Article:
The cost performance of NASA’s portfolio of major projects has worsened for the third consecutive year, while the average schedule delay has decreased. Since we last reported in May 2019, cost growth has increased from 27.6 percent to approximately 31 percent. The average launch delay decreased from 13 months to approximately 12 months.

Our analysis shows that NASA’s cost and schedule performance is expected to deteriorate as a result of several factors, including likely Artemis I delays and understated cost growth for the Orion and SLS programs.

According to NASA officials, the partial government shutdown that occurred between December 2018 and January 2019 did not affect projects’ cost and schedule baselines, but these officials identified varying other effects including the use of cost and schedule reserves.

Looking forward, programs that will be part of NASA’s plans to conduct a lunar landing in 2024 will begin to enter the portfolio and present additional cost and schedule risks as NASA works toward this aggressive target date.

Negative Cost and Schedule Performance Will Be Further Exacerbated by Pending Artemis I Delay

The cost performance of NASA’s portfolio of major projects continues to deteriorate for the third consecutive year and both cost and schedule performance are expected to worsen when NASA announces a new schedule for the Artemis I mission.

Overall development cost growth was approximately 31 percent, compared with 27.6 percent cost growth reported last year, and the average launch delay was approximately 12 months, compared with the 13 month delay that we reported last year (see fig. 3).

Credit: GAO

Since we last reported, our analysis found that six projects reported development cost growth, with four of these projects also reporting schedule delays. Two projects reported a development cost decrease. The remaining projects stayed within cost and schedule estimates since we last reported.

Table 2 provides data on the cost and schedule performance of the 18 major projects in development that have cost and schedules baselines since our last assessment.

Credit: GAO

Cost growth and schedule delays since our last assessment occurred for the following reasons:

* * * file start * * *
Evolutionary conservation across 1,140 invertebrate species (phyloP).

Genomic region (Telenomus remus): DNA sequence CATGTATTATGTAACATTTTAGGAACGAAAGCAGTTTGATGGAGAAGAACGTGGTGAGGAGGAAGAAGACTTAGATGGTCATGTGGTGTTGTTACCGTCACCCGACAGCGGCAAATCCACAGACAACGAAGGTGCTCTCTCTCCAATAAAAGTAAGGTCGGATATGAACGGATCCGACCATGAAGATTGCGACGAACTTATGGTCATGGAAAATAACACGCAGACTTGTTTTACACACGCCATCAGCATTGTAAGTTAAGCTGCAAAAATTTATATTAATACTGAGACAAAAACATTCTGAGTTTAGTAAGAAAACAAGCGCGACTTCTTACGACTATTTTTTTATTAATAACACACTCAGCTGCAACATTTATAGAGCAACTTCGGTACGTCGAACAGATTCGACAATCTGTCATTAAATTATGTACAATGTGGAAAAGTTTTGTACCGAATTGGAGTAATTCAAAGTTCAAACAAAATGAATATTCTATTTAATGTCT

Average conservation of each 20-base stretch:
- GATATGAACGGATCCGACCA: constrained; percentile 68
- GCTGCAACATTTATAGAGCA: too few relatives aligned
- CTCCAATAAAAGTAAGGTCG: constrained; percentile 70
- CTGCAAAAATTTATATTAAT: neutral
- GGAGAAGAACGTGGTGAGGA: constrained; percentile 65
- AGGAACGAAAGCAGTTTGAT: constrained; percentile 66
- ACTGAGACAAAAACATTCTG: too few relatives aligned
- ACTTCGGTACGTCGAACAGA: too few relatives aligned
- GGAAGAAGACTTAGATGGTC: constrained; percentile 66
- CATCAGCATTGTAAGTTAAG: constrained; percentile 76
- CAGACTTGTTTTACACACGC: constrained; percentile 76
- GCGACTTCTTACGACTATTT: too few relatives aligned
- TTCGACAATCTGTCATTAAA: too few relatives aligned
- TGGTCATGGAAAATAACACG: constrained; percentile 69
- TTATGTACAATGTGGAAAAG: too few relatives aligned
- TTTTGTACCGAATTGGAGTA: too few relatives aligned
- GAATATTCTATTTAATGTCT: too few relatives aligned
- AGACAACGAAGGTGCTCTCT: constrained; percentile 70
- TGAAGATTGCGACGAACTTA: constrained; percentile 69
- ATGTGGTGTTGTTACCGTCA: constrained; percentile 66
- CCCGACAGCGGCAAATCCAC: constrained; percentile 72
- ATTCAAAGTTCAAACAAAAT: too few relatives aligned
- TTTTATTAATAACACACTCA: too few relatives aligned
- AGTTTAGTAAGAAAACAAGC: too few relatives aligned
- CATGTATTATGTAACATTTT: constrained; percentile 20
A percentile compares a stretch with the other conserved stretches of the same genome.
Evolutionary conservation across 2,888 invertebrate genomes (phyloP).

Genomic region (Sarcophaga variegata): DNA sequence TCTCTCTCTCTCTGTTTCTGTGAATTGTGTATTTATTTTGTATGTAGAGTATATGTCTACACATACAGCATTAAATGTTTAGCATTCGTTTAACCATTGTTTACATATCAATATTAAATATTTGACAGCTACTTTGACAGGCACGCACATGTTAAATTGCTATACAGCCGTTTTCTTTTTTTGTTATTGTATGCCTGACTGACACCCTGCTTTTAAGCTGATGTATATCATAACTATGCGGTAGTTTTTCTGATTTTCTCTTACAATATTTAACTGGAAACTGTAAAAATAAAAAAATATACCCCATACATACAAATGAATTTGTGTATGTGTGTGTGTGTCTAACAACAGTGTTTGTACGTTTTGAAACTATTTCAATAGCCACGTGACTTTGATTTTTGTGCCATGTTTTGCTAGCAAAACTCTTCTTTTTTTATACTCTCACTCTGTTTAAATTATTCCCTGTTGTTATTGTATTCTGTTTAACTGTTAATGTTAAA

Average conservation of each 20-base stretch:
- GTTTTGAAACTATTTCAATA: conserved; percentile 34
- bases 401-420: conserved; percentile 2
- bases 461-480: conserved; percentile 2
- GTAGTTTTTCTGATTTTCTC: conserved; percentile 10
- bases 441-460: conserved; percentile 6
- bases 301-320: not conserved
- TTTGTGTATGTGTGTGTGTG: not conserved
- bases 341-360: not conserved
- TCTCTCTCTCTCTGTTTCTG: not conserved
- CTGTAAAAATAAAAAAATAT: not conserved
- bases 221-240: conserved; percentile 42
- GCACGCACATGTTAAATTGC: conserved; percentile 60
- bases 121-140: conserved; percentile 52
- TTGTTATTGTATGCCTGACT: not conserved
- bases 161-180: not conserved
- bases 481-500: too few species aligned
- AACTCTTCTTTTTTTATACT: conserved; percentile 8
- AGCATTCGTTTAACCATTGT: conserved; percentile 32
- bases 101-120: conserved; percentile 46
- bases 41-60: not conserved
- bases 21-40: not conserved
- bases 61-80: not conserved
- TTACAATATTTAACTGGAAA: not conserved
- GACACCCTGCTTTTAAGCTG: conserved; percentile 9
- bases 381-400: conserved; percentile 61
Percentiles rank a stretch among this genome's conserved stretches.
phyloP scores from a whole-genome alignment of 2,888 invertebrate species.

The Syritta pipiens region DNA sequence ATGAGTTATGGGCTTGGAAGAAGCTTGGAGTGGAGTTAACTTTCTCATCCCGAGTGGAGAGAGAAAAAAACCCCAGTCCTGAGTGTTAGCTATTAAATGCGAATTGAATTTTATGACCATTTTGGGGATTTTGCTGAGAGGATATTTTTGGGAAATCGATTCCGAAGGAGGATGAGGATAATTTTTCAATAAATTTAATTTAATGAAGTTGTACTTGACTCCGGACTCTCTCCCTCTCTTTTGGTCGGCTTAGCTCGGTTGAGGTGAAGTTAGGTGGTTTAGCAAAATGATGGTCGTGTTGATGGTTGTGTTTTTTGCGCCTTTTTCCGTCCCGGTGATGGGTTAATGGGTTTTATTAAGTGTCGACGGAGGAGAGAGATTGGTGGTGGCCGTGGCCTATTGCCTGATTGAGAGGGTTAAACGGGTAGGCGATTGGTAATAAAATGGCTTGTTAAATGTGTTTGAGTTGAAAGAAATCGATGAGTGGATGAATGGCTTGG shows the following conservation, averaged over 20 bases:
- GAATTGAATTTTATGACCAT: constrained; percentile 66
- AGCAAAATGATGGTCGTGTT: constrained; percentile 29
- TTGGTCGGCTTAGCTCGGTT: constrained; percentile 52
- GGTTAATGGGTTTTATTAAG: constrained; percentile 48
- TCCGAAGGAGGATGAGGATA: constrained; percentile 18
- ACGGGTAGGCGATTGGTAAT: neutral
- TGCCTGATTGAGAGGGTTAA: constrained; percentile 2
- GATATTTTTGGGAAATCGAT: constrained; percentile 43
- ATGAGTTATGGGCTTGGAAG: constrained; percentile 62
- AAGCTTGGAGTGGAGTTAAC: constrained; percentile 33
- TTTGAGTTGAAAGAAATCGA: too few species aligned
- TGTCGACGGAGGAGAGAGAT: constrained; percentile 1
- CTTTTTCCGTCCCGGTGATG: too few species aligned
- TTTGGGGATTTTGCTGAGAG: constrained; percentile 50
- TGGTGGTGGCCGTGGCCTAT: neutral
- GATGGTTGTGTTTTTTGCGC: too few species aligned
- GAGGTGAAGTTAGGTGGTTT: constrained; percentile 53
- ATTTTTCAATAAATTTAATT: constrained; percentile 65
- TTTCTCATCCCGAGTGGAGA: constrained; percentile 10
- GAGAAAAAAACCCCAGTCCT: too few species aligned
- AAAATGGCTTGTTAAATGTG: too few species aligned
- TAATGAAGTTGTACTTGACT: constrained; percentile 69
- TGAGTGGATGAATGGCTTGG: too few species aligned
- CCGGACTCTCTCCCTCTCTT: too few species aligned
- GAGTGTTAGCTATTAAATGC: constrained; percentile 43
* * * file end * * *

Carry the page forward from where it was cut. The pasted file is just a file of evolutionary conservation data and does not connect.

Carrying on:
• The Orion program reported $539.2 million in development cost growth since our last assessment due to effects from the Artemis I uncrewed test flight’s schedule slipping and poor contractor performance. The program reported no schedule delays because it has not delayed its launch readiness date of April 2023 for the crewed Artemis II test flight. This test flight is the milestone against which NASA assesses the Orion program’s schedule performance.
  • The SLS and EGS programs reported a combined $764.3 million in development cost growth since our last assessment due to poor SLS program performance and schedule delays. Both programs are now estimating costs to achieve a launch readiness date of March 2021. This represents an additional 9 months of delay since our last assessment, but, as of January 2020, this date was still under review by NASA leadership.
  • The Mars 2020 program reported development cost growth of $310.9 million due to multiple development difficulties, delayed deliveries, and higher than anticipated procurement costs. The program reported no schedule delays as it continues to work towards its July 2020 launch readiness date.
  • The Laser Communications Relay Demonstration (LCRD) program reported development cost growth of $36.8 million due to a slip in the launch readiness date of its host spacecraft from November 2019 to January 2021 and unexpected work on a key component.
  • The Ionospheric Connection Explorer’s (ICON) program reported $7.2 million cost growth and experienced an additional 10-month delay due to delays related to its launch vehicle. The project successfully launched in October 2019.

Two projects reported a cost decrease since the last update:

  • Lucy reported $8 million less in development costs due the launch vehicle procurement cost being less than originally estimated when NASA approved the project’s cost and schedule baseline.
  • The NASA Indian Space Research Organisation Synthetic Aperture Radar (NISAR) reported a development cost decrease. NASA reduced NISAR’s reserves by $20.6 million because it had assessed that the project’s risk posture had improved and these reserves were no longer necessary.